Ideas are well organized, including inviting introduction (with a thesis statement) and a satisfactory conclusion, with complete concepts.

22.5 pts

Average

Organization and concepts need some restructuring.

18.0 pts

Below Average

Organization and concepts are difficult to follow and incomplete.

0.0 pts

No Effort

30.0 pts
This criterion is linked to a Learning Outcome Writing
20.0 pts

Outstanding

Throughout the whole work, the writing actively engages with the topic; is free of major errors in grammar, spelling, and punctuation; demonstrates strong word choice and sentence variety.

17.0 pts

Above Average

Throughout most of the work, the writing actively engages with the topic; is free of major errors in grammar, spelling, and punctuation; demonstrates strong word choice and sentence variety.

15.0 pts

Average

Throughout some of the work, the writing actively engages with the topic; is free of major errors in grammar, spelling, and punctuation; demonstrates strong word choice and sentence variety.

12.0 pts

Below Average

Throughout little of the work, the writing actively engages with the topic; is free of major errors in grammar, spelling, and punctuation; demonstrates strong word choice and sentence variety.

0.0 pts

No Effort

20.0 pts
This criterion is linked to a Learning Outcome APA: Citation and Reference Formatting
10.0 pts

Outstanding

Throughout the whole work, in-text references are formatted using APA style; references page/slide includes complete bibliographic information for sources using APA style; format (margins, spacing font size) adheres to APA style.

8.5 pts

Above Average

Throughout most of the work, in-text references are formatted using APA style; references page/slide includes complete bibliographic information for sources using APA style; format (margins, spacing font size) adheres to APA style.

7.5 pts

Average

Throughout some of the work, in-text references are formatted using APA style; references page/slide includes complete bibliographic information for sources using APA style; format (margins, spacing font size) adheres to APA style.

6.0 pts

Below Average

Throughout little of the work, in-text references are formatted using APA style; references page/slide includes complete bibliographic information for sources using APA style; format (margins, spacing font size) adheres to APA style.

0.0 pts

No Effort

10.0 pts
Total Points: 135.0

The Basics of DM Processes

HCA 574
Decision Making in Healthcare

Reading #1

The Basics of DM Processes

Module 1: October 18-28, 2018

*

Important Questions

How are decisions made in HC organizations?

What are the useful DM models?

Which DM model should I apply?

How can the DM process be managed?

How do consumers (patients) bear the burden of choice?

What is the influence of technology, culture, and ethics on DM?

How do different viewpoints on DM such as those of patients, providers or health executives consider important issues such as cost, quality and access in the DM process?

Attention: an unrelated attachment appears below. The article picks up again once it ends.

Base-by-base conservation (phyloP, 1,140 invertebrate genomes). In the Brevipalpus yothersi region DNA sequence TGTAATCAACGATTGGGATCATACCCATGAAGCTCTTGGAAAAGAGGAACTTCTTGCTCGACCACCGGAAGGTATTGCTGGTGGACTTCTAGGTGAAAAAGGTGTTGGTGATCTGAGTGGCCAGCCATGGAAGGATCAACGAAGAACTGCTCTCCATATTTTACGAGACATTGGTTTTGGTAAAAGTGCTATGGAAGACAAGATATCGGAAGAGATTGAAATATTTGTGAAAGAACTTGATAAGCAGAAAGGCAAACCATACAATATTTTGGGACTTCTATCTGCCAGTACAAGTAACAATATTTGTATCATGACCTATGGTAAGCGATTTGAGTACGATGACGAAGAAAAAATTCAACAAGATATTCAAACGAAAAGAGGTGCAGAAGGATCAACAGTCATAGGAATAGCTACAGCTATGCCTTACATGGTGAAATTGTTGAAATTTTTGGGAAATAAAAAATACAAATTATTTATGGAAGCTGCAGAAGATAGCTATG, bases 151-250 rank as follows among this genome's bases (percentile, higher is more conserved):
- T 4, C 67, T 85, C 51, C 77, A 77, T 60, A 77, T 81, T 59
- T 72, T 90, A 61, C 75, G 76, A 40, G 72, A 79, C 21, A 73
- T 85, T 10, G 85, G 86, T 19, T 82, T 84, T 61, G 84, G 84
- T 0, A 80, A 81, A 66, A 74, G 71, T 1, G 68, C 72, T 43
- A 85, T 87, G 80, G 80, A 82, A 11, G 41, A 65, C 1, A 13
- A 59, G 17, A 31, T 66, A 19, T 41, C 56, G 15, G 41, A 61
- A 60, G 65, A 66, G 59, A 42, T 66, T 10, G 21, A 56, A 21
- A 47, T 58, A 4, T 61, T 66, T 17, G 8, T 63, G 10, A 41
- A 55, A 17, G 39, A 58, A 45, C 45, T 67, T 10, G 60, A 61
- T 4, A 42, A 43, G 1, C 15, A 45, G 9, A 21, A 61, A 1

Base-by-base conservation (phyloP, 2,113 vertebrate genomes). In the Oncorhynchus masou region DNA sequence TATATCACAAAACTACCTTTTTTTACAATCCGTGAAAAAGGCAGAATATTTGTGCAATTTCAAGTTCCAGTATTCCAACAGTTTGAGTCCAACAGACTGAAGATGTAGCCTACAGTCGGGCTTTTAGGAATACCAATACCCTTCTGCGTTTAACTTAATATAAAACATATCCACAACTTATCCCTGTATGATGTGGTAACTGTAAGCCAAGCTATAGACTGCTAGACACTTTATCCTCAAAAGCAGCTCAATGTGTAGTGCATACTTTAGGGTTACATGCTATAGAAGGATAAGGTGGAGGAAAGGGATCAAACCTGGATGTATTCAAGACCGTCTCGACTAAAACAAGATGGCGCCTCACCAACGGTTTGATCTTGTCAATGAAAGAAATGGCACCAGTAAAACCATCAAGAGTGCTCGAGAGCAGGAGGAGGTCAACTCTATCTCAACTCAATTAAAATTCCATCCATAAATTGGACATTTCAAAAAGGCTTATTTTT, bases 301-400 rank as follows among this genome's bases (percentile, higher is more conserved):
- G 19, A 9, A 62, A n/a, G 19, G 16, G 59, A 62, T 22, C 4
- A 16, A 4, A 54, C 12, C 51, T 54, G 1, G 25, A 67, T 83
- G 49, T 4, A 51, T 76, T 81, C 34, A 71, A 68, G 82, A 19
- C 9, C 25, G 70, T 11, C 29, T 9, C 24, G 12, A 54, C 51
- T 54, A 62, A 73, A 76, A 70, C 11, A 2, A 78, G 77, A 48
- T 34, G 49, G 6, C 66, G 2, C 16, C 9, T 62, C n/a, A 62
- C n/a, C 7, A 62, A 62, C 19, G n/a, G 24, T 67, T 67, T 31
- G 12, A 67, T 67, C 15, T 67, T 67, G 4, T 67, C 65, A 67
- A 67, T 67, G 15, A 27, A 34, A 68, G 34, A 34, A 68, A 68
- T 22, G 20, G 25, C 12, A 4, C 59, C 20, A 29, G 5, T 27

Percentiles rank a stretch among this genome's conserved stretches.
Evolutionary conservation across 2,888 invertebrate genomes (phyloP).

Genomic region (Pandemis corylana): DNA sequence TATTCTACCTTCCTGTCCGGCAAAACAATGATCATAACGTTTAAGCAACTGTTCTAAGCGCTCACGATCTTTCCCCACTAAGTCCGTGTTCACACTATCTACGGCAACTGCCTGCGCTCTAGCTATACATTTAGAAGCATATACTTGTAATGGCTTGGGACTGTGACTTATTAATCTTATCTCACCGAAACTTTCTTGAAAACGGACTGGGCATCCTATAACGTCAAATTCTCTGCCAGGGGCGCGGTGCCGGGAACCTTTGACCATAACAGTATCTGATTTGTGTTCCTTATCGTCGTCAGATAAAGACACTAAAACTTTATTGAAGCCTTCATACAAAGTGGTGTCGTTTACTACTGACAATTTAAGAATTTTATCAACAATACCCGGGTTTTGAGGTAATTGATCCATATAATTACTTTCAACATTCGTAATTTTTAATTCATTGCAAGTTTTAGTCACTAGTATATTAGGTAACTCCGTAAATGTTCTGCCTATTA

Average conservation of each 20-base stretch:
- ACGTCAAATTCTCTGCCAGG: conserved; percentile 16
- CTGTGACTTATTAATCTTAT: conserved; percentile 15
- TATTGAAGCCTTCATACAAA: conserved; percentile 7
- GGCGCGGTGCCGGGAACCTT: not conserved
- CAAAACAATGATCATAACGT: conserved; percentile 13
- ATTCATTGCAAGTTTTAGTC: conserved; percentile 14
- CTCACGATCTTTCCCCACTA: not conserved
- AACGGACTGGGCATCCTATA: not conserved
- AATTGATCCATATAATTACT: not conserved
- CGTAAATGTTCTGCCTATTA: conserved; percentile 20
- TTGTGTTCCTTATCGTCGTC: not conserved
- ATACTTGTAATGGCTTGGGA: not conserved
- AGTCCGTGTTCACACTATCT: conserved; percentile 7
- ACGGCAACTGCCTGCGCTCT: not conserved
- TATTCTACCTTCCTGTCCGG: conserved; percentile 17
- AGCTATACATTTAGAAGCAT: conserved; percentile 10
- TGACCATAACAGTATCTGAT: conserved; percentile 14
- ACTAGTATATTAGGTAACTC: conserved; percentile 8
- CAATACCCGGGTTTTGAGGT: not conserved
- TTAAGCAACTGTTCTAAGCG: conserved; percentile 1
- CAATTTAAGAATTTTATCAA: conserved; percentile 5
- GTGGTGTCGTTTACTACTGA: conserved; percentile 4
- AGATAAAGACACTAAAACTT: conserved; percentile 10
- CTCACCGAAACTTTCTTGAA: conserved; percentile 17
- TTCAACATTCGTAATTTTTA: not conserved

*

*

How are Decisions Made in HC Organizations?

DECISION MAKING–Defined as:

The process of choosing a course of action for dealing with a problem or an opportunity.

Or

The process through which alternatives are selected and then managed through implementation to achieve healthcare objectives.

What is your definition of DM? Why?

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How are Decisions Made?

STEPS IN SYSTEMATIC DM

Recognize and define the problem or opportunity.

Identify and analyze alternative courses of action, and estimate their effects on the problem or opportunity.

Choose a preferred course of action.

Implement the preferred course of action.

Evaluate the results and follow up as necessary.

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How are Decisions Made?

The systematic decision-making process may not be followed where substantial change occurs and many new technologies prevail.

New decision techniques may yield superior performance in certain situations.

Ethical consequences of decision making must be considered.

All applicable in health care? Why, Why Not?

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So DM is Important …

  • To come to a decision, a series of events take place

Resources: Have to be in place

Processes: Have to be determined

DM: Has to be executed

Strategy: Has to be in place

Implementation: Can it work in all situations?

Returns: What are patient/organizational benefits?

  • DM has to be part of strategic position for healthcare organizations

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How are Decisions Made?

DECISION ENVIRONMENTS INCLUDE:

Certain environments.

Risk environments.

Uncertain environments.

What’s the most dominant environment in health care? Why?

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How are Decisions Made?

CERTAIN ENVIRONMENTS

Exist when information is sufficient to predict the results of each alternative in advance of implementation.

Certainty is the ideal problem solving and decision making environment.

Examples in health care??

Whose perspective should take precedence in this environment? Why?

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How are Decisions Made?

RISK ENVIRONMENTS

Exist when decision makers lack complete certainty regarding the outcomes of various courses of action, but they can assign probabilities of occurrence.

Probabilities can be assigned through objective statistical procedures or personal intuition.

Give two examples in health care.

Whose perspective should take precedence in this environment? Why?

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How are Decisions Made?

UNCERTAIN EVIRONMENTS

Exist when there is so little information that one cannot even assign probabilities to various alternatives and possible outcomes.

Uncertainty forces decision makers to rely on individual and group creativity to succeed in problem solving.

Examples in health care??

Whose perspective should take precedence in this environment? Why?

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Uncertain Environments …2

Also characterized by rapidly changing: